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My loneliness was, in essence, a reaction to my present (and future) situation for me this fall. I don’t want to ignore what the loneliness is trying to tell me because the broken places in me need to be dealt with, but I also don’t want the loneliness to overshadow every day in this season. These moments of loneliness offer me several different mental streets to travel down. I can feel sorry for myself. I can feel frustrated that my life looks like this in certain seasons of the year when Erin’s schedule takes him far away from us. I can try to numb it out with activity and pretend it’s not there. Or… I can invite God into those spaces, places, and moments where I feel alone. I can wash the dishes and as I’m pouring Mrs. Meyer’s pumpkin scented soap in the sink, I can ask Him to be with me. I can nurse Bodie in our bed before turning in and instead of numbing out to another Netflix show, I can invite Him to join me in the last hour of my day and tell Him how I’m feeling. I can ask Him to join me as I drive a fussy Bodie in the car, praying for him to fall asleep so I can have some peace and quiet, as we dash to Target yet again. I can sit in silence on the couch and ask Him to speak to me as a friend.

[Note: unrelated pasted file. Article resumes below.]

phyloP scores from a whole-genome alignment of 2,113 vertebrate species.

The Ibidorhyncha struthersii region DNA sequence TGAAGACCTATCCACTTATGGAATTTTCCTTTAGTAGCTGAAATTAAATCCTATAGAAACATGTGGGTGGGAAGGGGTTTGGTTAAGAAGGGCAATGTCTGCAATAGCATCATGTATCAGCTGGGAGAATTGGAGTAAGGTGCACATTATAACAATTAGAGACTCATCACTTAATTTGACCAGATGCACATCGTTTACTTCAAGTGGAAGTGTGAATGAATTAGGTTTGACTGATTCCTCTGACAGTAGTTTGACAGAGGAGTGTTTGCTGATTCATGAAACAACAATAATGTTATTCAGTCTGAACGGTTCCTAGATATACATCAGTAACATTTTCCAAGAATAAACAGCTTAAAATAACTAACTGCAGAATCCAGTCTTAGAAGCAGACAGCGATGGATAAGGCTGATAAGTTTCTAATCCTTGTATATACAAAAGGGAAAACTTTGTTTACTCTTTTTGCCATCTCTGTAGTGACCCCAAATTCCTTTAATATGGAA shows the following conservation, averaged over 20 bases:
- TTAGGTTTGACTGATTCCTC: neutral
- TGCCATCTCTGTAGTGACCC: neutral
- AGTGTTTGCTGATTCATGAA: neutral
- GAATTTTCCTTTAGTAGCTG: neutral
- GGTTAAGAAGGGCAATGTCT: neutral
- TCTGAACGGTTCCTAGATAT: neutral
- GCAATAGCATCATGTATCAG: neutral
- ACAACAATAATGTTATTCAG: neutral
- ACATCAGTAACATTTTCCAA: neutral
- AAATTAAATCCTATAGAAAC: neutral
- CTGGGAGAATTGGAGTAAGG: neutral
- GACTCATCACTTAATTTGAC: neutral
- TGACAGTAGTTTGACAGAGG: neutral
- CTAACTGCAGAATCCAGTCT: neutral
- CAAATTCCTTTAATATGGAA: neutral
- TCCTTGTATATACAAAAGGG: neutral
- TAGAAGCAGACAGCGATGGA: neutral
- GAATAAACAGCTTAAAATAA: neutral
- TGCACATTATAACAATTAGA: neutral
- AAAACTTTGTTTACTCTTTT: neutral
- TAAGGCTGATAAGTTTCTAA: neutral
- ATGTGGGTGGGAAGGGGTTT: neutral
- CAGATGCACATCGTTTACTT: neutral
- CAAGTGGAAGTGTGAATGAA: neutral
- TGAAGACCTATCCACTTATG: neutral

He reaches out into my loneliness and tells me that I’m not alone.